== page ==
Tuesday, May 5, 2015

VIDEO: Fish can eat flying birds, now, apparently

Up is down. Down is up. Finkle is Einhorn. Einhorn is Finkle. Your foundation will probably shake to its core when you watch this video of a freshwater fish jumping out of the water to devour a flying bird. For decades, rumors have suggested that there were freshwater fish who could prey on birds in flight. But, this video of an African tigerfish snatching a bird out of the air is the first confirmation of those rumors.

VIDEO: Fish can eat flying birds, now, apparently

Image via Discovery, DLC
Travel Deals

Up is down. Down is up. Finkle is Einhorn. Einhorn is Finkle. Your foundation will probably shake to its core when you watch this video of a freshwater fish jumping out of the water to devour a flying bird. For decades, rumors have suggested that there were freshwater fish who could prey on birds in flight. But, this video of an African tigerfish snatching a bird out of the air is the first confirmation of those rumors.

“The whole action of jumping and catching the swallow in flight happens so incredibly quickly that after we first saw it, it took all of us a while to really fully comprehend what we had just seen,” says Nico Smit, director of the Unit for Environmental Sciences and Management at North-West University in Potchefstroom, South Africa.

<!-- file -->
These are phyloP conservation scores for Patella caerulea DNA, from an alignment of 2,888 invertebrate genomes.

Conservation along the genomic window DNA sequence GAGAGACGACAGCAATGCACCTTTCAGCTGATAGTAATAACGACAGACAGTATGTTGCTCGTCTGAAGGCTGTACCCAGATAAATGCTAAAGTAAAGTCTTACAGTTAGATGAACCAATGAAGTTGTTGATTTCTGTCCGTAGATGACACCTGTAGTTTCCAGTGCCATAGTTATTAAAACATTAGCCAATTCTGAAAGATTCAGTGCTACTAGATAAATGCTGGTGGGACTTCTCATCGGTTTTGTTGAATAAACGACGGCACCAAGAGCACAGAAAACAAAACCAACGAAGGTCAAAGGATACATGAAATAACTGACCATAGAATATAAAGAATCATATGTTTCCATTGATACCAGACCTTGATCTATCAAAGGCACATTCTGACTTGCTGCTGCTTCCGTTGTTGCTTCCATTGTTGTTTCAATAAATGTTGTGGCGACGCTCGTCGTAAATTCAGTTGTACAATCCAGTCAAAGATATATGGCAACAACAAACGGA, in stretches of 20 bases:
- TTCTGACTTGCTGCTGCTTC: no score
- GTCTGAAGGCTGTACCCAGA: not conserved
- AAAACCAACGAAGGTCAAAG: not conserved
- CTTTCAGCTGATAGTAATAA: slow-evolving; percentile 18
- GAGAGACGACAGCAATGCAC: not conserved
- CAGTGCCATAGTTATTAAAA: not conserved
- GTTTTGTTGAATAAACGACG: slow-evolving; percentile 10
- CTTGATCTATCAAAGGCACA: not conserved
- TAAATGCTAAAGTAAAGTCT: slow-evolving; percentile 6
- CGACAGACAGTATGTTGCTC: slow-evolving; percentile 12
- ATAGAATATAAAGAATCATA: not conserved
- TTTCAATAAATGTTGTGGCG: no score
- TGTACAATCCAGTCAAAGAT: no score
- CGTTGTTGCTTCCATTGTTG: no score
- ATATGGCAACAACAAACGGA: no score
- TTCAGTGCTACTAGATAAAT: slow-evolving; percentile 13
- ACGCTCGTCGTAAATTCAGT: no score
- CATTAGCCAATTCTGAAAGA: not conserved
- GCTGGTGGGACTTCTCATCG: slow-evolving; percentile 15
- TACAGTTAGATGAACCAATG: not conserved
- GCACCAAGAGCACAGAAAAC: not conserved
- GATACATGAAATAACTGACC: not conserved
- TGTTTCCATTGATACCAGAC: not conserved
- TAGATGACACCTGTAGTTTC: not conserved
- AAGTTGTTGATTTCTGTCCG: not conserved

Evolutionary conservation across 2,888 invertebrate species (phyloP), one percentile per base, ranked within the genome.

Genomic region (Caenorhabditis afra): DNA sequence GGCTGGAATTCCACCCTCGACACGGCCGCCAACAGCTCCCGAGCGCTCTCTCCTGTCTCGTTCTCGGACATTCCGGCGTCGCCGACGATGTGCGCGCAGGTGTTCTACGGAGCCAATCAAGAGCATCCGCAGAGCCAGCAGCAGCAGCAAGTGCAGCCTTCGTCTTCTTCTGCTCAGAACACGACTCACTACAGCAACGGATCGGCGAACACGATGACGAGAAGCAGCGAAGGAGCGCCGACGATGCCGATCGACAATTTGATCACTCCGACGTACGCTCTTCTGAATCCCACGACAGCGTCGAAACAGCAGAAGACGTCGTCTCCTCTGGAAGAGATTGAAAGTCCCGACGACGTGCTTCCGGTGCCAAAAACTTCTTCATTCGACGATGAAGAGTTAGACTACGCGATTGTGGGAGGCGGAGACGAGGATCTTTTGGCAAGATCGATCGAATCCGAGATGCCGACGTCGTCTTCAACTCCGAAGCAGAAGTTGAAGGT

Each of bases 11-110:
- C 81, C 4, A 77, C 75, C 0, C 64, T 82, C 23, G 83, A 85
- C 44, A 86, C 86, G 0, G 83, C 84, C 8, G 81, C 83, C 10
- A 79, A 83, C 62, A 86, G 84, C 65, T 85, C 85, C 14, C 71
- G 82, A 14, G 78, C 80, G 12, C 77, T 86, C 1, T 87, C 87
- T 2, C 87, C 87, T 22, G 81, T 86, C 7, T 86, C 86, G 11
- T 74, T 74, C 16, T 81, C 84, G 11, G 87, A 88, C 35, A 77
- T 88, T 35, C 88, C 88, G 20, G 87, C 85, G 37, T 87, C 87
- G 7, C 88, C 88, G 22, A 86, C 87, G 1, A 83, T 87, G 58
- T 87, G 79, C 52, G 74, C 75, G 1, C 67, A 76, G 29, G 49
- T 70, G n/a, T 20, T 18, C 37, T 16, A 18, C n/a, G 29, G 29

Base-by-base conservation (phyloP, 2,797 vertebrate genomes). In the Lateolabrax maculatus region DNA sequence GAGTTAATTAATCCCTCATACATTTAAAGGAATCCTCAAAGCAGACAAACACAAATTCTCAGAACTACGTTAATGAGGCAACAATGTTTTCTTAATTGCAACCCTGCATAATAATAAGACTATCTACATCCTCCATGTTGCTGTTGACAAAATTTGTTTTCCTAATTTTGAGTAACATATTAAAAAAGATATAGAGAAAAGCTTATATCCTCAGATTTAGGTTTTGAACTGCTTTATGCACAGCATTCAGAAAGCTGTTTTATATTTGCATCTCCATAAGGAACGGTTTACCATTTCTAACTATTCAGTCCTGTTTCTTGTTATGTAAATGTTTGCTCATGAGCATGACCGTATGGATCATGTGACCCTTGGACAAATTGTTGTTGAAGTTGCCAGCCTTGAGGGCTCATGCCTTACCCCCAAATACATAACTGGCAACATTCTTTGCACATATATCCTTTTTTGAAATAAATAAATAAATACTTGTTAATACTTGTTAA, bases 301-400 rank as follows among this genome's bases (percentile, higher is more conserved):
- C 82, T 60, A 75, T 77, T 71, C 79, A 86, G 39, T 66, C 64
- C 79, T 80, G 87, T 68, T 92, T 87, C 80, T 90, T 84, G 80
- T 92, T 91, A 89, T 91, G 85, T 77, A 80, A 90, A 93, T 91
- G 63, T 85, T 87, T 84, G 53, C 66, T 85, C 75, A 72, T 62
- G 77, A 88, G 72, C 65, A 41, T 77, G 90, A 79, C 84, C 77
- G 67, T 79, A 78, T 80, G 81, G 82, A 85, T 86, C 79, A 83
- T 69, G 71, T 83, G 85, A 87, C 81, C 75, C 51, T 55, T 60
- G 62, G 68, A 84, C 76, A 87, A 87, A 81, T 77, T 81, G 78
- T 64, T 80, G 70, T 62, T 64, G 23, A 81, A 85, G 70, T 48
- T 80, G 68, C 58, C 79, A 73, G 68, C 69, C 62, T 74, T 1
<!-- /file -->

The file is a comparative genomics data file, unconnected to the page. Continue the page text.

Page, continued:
After the images did sink in, he adds, “the first reaction was one of pure joy, because we realized that we were spectators to something really incredible and unique”.

This is the first confirmed record of a freshwater fish preying on birds in flight, the team reports in the Journal of Fish Biology1. Rumours of such behaviour by the African tigerfish (Hydrocynus vittatus), which has been reported as reaching one metre in length, have circulated since the 1940s. But Smit says that his team was “never really convinced by the anecdotal reports”.

Smit says that he and his group set out to study migration patterns of the African tigerfish in a lake near the border of Botswana and Zimbabwe, they didn't necessarily expect to capture this type of footage.

Nevertheless, during their time at the lake, the researchers saw as many as 20 successful fish strikes on barn swallows (Hirundo rustica) every day. These ranged from pursuits by fish at the surface, followed by leaps, to direct attacks from deeper water. [Nature h/t Reddit]

About this blog
A blog tuned-in to what's happening on the Internet. Odd local and entertainment stories.

Mare McKeever philly.com
Gabrielle Bonghi Philly.com
Nick Vadala Philly.com
Layla A. Jones philly.com
Latest Videos:
Also on Philly.com:
Stay Connected